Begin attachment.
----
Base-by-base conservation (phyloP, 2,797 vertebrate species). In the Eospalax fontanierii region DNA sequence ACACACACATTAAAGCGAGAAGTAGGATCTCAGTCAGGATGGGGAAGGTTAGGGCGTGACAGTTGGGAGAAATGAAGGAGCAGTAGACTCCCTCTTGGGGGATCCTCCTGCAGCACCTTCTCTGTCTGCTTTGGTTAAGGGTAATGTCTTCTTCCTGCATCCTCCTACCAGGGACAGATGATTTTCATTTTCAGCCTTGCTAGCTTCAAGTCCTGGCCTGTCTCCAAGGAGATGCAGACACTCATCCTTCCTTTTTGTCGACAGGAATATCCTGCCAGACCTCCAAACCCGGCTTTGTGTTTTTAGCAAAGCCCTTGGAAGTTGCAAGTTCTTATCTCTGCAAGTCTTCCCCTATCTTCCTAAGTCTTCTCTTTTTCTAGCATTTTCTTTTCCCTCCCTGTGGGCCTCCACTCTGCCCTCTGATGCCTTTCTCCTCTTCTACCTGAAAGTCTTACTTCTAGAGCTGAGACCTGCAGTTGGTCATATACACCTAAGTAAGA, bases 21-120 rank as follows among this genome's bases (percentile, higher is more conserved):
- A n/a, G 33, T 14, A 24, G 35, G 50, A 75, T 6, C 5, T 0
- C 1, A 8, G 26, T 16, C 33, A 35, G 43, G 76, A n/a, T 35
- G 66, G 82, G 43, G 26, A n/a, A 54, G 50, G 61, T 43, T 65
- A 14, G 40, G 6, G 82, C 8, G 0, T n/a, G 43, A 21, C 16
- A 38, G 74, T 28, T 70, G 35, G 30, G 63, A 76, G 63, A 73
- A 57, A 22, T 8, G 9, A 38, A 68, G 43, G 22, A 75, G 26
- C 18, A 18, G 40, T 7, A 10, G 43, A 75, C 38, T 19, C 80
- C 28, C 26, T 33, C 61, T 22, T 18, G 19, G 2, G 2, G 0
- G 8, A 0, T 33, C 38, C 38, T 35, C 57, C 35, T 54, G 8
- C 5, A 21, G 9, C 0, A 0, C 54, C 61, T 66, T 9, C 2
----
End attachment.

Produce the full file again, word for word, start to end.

Base-by-base conservation (phyloP, 2,797 vertebrate species). In the Eospalax fontanierii region DNA sequence ACACACACATTAAAGCGAGAAGTAGGATCTCAGTCAGGATGGGGAAGGTTAGGGCGTGACAGTTGGGAGAAATGAAGGAGCAGTAGACTCCCTCTTGGGGGATCCTCCTGCAGCACCTTCTCTGTCTGCTTTGGTTAAGGGTAATGTCTTCTTCCTGCATCCTCCTACCAGGGACAGATGATTTTCATTTTCAGCCTTGCTAGCTTCAAGTCCTGGCCTGTCTCCAAGGAGATGCAGACACTCATCCTTCCTTTTTGTCGACAGGAATATCCTGCCAGACCTCCAAACCCGGCTTTGTGTTTTTAGCAAAGCCCTTGGAAGTTGCAAGTTCTTATCTCTGCAAGTCTTCCCCTATCTTCCTAAGTCTTCTCTTTTTCTAGCATTTTCTTTTCCCTCCCTGTGGGCCTCCACTCTGCCCTCTGATGCCTTTCTCCTCTTCTACCTGAAAGTCTTACTTCTAGAGCTGAGACCTGCAGTTGGTCATATACACCTAAGTAAGA, bases 21-120 rank as follows among this genome's bases (percentile, higher is more conserved):
- A n/a, G 33, T 14, A 24, G 35, G 50, A 75, T 6, C 5, T 0
- C 1, A 8, G 26, T 16, C 33, A 35, G 43, G 76, A n/a, T 35
- G 66, G 82, G 43, G 26, A n/a, A 54, G 50, G 61, T 43, T 65
- A 14, G 40, G 6, G 82, C 8, G 0, T n/a, G 43, A 21, C 16
- A 38, G 74, T 28, T 70, G 35, G 30, G 63, A 76, G 63, A 73
- A 57, A 22, T 8, G 9, A 38, A 68, G 43, G 22, A 75, G 26
- C 18, A 18, G 40, T 7, A 10, G 43, A 75, C 38, T 19, C 80
- C 28, C 26, T 33, C 61, T 22, T 18, G 19, G 2, G 2, G 0
- G 8, A 0, T 33, C 38, C 38, T 35, C 57, C 35, T 54, G 8
- C 5, A 21, G 9, C 0, A 0, C 54, C 61, T 66, T 9, C 2